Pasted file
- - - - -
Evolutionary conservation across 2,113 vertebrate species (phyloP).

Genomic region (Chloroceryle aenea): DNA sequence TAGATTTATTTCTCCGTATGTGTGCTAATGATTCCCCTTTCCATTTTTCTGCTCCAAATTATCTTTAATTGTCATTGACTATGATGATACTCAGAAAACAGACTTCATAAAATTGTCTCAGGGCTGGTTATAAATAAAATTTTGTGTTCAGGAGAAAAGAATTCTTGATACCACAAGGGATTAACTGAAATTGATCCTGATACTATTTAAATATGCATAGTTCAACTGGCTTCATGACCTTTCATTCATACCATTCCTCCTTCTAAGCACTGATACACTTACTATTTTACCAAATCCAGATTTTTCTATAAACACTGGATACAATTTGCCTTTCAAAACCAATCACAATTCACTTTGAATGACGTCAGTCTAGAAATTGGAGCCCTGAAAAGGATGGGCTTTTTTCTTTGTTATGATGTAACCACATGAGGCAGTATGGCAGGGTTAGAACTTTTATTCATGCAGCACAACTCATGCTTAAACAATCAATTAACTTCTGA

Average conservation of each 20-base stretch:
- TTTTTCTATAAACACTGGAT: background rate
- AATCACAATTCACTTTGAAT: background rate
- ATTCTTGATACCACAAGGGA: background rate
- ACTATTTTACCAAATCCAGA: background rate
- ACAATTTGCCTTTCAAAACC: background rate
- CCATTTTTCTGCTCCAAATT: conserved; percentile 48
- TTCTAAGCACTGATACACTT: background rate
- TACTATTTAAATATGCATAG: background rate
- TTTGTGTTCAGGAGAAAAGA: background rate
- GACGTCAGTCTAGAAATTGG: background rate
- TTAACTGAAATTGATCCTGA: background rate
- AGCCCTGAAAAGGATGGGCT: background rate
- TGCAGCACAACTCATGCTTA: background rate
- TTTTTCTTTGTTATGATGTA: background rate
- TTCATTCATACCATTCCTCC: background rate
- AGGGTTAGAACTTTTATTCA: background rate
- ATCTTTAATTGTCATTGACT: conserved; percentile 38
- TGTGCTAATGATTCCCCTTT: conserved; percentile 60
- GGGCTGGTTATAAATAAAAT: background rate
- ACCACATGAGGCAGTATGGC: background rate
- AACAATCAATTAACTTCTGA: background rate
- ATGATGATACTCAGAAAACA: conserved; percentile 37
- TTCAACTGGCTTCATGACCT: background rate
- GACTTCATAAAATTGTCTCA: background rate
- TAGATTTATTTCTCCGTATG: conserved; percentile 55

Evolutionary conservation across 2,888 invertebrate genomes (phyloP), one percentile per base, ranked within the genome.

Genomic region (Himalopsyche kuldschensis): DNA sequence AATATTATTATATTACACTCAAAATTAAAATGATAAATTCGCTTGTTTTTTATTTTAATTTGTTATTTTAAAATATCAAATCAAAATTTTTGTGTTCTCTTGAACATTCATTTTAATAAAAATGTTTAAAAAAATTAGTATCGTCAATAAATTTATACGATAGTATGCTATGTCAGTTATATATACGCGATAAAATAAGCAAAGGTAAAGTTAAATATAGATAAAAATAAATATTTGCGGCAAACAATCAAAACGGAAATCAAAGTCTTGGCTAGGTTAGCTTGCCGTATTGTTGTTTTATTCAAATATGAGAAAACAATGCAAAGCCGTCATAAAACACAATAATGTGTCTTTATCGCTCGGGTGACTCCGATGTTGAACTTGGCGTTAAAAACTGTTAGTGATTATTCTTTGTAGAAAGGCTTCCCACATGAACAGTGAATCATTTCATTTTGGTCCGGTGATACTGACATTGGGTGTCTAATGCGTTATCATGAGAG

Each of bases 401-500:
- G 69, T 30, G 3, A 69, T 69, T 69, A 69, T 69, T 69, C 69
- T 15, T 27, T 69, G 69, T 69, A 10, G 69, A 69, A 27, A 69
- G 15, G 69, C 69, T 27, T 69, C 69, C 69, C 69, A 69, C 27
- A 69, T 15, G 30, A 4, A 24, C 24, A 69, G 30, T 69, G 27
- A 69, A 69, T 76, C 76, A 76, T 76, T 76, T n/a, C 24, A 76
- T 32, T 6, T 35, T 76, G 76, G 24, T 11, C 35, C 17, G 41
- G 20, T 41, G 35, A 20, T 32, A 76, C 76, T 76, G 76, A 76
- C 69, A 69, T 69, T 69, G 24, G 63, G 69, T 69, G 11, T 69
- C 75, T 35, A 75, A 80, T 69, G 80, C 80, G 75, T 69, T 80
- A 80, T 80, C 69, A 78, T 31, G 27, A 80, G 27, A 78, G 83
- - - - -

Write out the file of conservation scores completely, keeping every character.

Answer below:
Evolutionary conservation across 2,113 vertebrate species (phyloP).

Genomic region (Chloroceryle aenea): DNA sequence TAGATTTATTTCTCCGTATGTGTGCTAATGATTCCCCTTTCCATTTTTCTGCTCCAAATTATCTTTAATTGTCATTGACTATGATGATACTCAGAAAACAGACTTCATAAAATTGTCTCAGGGCTGGTTATAAATAAAATTTTGTGTTCAGGAGAAAAGAATTCTTGATACCACAAGGGATTAACTGAAATTGATCCTGATACTATTTAAATATGCATAGTTCAACTGGCTTCATGACCTTTCATTCATACCATTCCTCCTTCTAAGCACTGATACACTTACTATTTTACCAAATCCAGATTTTTCTATAAACACTGGATACAATTTGCCTTTCAAAACCAATCACAATTCACTTTGAATGACGTCAGTCTAGAAATTGGAGCCCTGAAAAGGATGGGCTTTTTTCTTTGTTATGATGTAACCACATGAGGCAGTATGGCAGGGTTAGAACTTTTATTCATGCAGCACAACTCATGCTTAAACAATCAATTAACTTCTGA

Average conservation of each 20-base stretch:
- TTTTTCTATAAACACTGGAT: background rate
- AATCACAATTCACTTTGAAT: background rate
- ATTCTTGATACCACAAGGGA: background rate
- ACTATTTTACCAAATCCAGA: background rate
- ACAATTTGCCTTTCAAAACC: background rate
- CCATTTTTCTGCTCCAAATT: conserved; percentile 48
- TTCTAAGCACTGATACACTT: background rate
- TACTATTTAAATATGCATAG: background rate
- TTTGTGTTCAGGAGAAAAGA: background rate
- GACGTCAGTCTAGAAATTGG: background rate
- TTAACTGAAATTGATCCTGA: background rate
- AGCCCTGAAAAGGATGGGCT: background rate
- TGCAGCACAACTCATGCTTA: background rate
- TTTTTCTTTGTTATGATGTA: background rate
- TTCATTCATACCATTCCTCC: background rate
- AGGGTTAGAACTTTTATTCA: background rate
- ATCTTTAATTGTCATTGACT: conserved; percentile 38
- TGTGCTAATGATTCCCCTTT: conserved; percentile 60
- GGGCTGGTTATAAATAAAAT: background rate
- ACCACATGAGGCAGTATGGC: background rate
- AACAATCAATTAACTTCTGA: background rate
- ATGATGATACTCAGAAAACA: conserved; percentile 37
- TTCAACTGGCTTCATGACCT: background rate
- GACTTCATAAAATTGTCTCA: background rate
- TAGATTTATTTCTCCGTATG: conserved; percentile 55

Evolutionary conservation across 2,888 invertebrate genomes (phyloP), one percentile per base, ranked within the genome.

Genomic region (Himalopsyche kuldschensis): DNA sequence AATATTATTATATTACACTCAAAATTAAAATGATAAATTCGCTTGTTTTTTATTTTAATTTGTTATTTTAAAATATCAAATCAAAATTTTTGTGTTCTCTTGAACATTCATTTTAATAAAAATGTTTAAAAAAATTAGTATCGTCAATAAATTTATACGATAGTATGCTATGTCAGTTATATATACGCGATAAAATAAGCAAAGGTAAAGTTAAATATAGATAAAAATAAATATTTGCGGCAAACAATCAAAACGGAAATCAAAGTCTTGGCTAGGTTAGCTTGCCGTATTGTTGTTTTATTCAAATATGAGAAAACAATGCAAAGCCGTCATAAAACACAATAATGTGTCTTTATCGCTCGGGTGACTCCGATGTTGAACTTGGCGTTAAAAACTGTTAGTGATTATTCTTTGTAGAAAGGCTTCCCACATGAACAGTGAATCATTTCATTTTGGTCCGGTGATACTGACATTGGGTGTCTAATGCGTTATCATGAGAG

Each of bases 401-500:
- G 69, T 30, G 3, A 69, T 69, T 69, A 69, T 69, T 69, C 69
- T 15, T 27, T 69, G 69, T 69, A 10, G 69, A 69, A 27, A 69
- G 15, G 69, C 69, T 27, T 69, C 69, C 69, C 69, A 69, C 27
- A 69, T 15, G 30, A 4, A 24, C 24, A 69, G 30, T 69, G 27
- A 69, A 69, T 76, C 76, A 76, T 76, T 76, T n/a, C 24, A 76
- T 32, T 6, T 35, T 76, G 76, G 24, T 11, C 35, C 17, G 41
- G 20, T 41, G 35, A 20, T 32, A 76, C 76, T 76, G 76, A 76
- C 69, A 69, T 69, T 69, G 24, G 63, G 69, T 69, G 11, T 69
- C 75, T 35, A 75, A 80, T 69, G 80, C 80, G 75, T 69, T 80
- A 80, T 80, C 69, A 78, T 31, G 27, A 80, G 27, A 78, G 83